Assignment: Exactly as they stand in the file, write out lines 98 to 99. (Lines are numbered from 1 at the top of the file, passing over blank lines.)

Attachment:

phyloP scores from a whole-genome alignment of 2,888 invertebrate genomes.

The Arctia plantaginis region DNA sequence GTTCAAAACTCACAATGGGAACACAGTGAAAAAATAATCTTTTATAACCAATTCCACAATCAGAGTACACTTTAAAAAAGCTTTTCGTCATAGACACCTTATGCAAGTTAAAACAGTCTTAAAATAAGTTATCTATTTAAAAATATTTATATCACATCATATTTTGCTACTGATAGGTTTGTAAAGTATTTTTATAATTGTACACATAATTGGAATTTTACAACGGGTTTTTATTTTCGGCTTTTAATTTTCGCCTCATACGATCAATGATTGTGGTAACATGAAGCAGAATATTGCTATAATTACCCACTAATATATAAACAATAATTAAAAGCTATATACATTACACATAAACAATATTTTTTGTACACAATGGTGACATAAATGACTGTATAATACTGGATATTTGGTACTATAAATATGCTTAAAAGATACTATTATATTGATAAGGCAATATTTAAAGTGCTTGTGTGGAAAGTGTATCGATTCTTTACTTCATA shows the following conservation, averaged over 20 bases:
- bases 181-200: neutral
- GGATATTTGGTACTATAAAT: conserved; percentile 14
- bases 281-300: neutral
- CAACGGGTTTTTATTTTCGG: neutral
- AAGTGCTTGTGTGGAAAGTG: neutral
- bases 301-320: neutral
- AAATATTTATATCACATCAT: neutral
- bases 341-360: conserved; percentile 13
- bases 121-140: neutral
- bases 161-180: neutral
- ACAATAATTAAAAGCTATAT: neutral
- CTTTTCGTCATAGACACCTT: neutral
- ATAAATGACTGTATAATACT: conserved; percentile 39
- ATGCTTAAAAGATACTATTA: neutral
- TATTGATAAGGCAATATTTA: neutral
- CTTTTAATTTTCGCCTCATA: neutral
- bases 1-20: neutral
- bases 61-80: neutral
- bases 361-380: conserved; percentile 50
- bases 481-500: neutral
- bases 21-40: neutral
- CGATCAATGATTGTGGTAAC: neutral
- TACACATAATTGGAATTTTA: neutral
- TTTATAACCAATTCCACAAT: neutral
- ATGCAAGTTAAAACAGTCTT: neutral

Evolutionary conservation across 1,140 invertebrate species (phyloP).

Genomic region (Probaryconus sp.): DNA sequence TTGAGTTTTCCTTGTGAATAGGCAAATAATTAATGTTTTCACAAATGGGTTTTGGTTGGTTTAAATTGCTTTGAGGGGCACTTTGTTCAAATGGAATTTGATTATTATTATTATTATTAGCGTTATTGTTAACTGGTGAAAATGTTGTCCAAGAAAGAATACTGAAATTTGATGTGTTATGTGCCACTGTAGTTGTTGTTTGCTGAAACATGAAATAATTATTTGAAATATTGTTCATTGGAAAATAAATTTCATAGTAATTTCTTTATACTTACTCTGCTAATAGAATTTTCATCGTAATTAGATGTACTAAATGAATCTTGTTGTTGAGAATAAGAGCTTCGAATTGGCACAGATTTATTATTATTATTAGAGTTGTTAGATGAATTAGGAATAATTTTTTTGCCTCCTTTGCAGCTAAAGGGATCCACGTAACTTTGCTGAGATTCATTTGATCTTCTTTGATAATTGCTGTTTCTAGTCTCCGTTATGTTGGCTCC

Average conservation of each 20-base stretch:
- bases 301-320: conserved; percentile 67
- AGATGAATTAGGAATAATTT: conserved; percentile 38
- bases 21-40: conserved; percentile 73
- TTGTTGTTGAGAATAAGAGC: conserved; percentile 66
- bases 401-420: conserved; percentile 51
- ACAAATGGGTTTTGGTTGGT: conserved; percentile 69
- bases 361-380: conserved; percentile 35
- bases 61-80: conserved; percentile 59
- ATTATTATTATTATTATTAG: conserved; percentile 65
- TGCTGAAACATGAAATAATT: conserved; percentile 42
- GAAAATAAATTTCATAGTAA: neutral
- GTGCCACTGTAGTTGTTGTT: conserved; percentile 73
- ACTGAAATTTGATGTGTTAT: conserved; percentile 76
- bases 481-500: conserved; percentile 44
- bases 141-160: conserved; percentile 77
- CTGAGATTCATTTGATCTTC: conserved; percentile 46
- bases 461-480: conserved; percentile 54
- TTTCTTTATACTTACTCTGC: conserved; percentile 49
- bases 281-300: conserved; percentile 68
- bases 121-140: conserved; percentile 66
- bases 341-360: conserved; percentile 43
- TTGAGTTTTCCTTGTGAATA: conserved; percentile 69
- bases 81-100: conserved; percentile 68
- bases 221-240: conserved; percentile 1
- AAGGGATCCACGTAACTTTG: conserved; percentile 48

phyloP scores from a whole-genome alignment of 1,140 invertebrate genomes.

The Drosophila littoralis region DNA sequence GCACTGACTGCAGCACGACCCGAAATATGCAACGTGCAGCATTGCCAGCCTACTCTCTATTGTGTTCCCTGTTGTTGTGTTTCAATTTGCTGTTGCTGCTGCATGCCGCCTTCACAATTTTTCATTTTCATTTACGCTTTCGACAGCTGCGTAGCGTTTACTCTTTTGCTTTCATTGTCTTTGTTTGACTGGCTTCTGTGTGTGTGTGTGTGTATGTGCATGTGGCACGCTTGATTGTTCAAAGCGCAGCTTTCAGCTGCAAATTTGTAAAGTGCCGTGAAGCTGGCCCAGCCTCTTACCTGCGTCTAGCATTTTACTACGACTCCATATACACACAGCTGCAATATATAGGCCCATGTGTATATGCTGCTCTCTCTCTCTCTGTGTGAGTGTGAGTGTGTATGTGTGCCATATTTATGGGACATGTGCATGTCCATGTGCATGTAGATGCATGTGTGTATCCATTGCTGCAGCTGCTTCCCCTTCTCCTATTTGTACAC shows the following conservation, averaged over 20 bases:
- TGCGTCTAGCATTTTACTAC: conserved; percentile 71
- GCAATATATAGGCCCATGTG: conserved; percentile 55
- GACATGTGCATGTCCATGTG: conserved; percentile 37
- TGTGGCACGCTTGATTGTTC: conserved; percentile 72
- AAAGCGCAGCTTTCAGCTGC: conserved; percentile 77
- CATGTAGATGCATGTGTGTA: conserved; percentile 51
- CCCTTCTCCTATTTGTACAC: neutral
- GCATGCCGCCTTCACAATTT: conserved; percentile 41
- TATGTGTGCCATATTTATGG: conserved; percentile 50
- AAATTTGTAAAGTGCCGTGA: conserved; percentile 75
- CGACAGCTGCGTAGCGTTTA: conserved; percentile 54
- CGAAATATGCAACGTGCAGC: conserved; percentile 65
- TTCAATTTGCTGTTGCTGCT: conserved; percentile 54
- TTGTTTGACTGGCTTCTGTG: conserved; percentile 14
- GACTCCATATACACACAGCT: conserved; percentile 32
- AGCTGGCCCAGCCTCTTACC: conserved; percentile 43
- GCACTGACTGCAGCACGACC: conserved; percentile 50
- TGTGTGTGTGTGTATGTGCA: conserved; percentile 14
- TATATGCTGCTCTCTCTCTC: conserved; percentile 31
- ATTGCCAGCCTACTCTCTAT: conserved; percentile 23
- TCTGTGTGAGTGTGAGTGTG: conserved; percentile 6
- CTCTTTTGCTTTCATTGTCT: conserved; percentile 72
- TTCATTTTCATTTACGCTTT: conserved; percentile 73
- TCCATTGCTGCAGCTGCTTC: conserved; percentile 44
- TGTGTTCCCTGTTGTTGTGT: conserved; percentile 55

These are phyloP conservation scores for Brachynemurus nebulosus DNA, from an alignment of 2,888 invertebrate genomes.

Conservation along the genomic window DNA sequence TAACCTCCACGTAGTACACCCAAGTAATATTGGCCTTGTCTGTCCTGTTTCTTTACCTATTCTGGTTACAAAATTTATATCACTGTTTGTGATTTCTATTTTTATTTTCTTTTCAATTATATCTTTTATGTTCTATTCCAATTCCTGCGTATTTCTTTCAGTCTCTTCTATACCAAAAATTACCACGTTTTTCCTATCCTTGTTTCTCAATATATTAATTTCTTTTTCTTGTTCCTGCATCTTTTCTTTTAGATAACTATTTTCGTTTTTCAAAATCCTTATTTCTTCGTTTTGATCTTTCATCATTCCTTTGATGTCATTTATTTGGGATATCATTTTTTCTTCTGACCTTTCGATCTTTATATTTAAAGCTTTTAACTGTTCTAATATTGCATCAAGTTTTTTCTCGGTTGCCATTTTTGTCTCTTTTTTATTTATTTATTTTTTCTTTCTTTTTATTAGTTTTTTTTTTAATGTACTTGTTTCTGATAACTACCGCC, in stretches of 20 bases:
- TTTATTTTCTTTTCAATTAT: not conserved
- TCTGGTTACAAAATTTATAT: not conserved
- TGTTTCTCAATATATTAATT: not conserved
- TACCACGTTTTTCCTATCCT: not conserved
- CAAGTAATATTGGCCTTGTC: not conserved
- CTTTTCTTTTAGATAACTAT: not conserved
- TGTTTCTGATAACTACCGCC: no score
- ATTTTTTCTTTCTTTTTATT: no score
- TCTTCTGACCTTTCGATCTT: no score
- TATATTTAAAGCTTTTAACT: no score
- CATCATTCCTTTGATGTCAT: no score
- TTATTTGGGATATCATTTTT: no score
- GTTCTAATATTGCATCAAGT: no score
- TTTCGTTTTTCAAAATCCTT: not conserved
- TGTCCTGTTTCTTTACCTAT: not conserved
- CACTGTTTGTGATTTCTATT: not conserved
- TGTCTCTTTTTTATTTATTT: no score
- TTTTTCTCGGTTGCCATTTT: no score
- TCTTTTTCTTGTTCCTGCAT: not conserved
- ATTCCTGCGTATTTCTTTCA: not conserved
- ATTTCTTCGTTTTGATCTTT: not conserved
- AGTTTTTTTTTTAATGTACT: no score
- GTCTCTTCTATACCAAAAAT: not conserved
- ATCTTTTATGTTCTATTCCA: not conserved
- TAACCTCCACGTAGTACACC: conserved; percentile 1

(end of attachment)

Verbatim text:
- TTTCGTTTTTCAAAATCCTT: not conserved
- TGTCCTGTTTCTTTACCTAT: not conserved